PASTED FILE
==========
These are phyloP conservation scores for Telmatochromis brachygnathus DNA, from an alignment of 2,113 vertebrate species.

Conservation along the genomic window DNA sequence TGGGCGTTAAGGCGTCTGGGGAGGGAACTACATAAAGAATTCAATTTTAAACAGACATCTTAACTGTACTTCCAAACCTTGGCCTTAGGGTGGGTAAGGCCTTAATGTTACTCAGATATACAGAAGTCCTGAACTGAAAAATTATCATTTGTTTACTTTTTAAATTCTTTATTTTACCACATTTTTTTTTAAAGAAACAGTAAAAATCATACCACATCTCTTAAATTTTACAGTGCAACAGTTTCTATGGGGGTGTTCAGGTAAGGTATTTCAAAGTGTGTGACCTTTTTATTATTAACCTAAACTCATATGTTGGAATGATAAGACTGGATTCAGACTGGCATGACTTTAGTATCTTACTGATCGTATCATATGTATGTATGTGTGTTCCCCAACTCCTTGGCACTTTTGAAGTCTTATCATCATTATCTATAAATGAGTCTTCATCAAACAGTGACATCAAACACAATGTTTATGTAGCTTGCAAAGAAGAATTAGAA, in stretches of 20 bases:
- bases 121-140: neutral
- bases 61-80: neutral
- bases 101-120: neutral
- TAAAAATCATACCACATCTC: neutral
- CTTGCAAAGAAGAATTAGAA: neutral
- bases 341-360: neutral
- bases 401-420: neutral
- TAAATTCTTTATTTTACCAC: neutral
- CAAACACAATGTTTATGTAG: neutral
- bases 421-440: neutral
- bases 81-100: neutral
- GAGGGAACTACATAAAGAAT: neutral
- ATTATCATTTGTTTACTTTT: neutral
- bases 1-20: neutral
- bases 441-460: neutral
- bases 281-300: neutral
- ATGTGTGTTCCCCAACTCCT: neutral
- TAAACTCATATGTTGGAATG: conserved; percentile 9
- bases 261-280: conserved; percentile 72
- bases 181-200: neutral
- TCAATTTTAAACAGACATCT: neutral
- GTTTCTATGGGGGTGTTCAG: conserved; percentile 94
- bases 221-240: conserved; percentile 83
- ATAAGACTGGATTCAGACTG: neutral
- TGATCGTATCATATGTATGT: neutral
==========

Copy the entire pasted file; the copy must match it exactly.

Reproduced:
These are phyloP conservation scores for Telmatochromis brachygnathus DNA, from an alignment of 2,113 vertebrate species.

Conservation along the genomic window DNA sequence TGGGCGTTAAGGCGTCTGGGGAGGGAACTACATAAAGAATTCAATTTTAAACAGACATCTTAACTGTACTTCCAAACCTTGGCCTTAGGGTGGGTAAGGCCTTAATGTTACTCAGATATACAGAAGTCCTGAACTGAAAAATTATCATTTGTTTACTTTTTAAATTCTTTATTTTACCACATTTTTTTTTAAAGAAACAGTAAAAATCATACCACATCTCTTAAATTTTACAGTGCAACAGTTTCTATGGGGGTGTTCAGGTAAGGTATTTCAAAGTGTGTGACCTTTTTATTATTAACCTAAACTCATATGTTGGAATGATAAGACTGGATTCAGACTGGCATGACTTTAGTATCTTACTGATCGTATCATATGTATGTATGTGTGTTCCCCAACTCCTTGGCACTTTTGAAGTCTTATCATCATTATCTATAAATGAGTCTTCATCAAACAGTGACATCAAACACAATGTTTATGTAGCTTGCAAAGAAGAATTAGAA, in stretches of 20 bases:
- bases 121-140: neutral
- bases 61-80: neutral
- bases 101-120: neutral
- TAAAAATCATACCACATCTC: neutral
- CTTGCAAAGAAGAATTAGAA: neutral
- bases 341-360: neutral
- bases 401-420: neutral
- TAAATTCTTTATTTTACCAC: neutral
- CAAACACAATGTTTATGTAG: neutral
- bases 421-440: neutral
- bases 81-100: neutral
- GAGGGAACTACATAAAGAAT: neutral
- ATTATCATTTGTTTACTTTT: neutral
- bases 1-20: neutral
- bases 441-460: neutral
- bases 281-300: neutral
- ATGTGTGTTCCCCAACTCCT: neutral
- TAAACTCATATGTTGGAATG: conserved; percentile 9
- bases 261-280: conserved; percentile 72
- bases 181-200: neutral
- TCAATTTTAAACAGACATCT: neutral
- GTTTCTATGGGGGTGTTCAG: conserved; percentile 94
- bases 221-240: conserved; percentile 83
- ATAAGACTGGATTCAGACTG: neutral
- TGATCGTATCATATGTATGT: neutral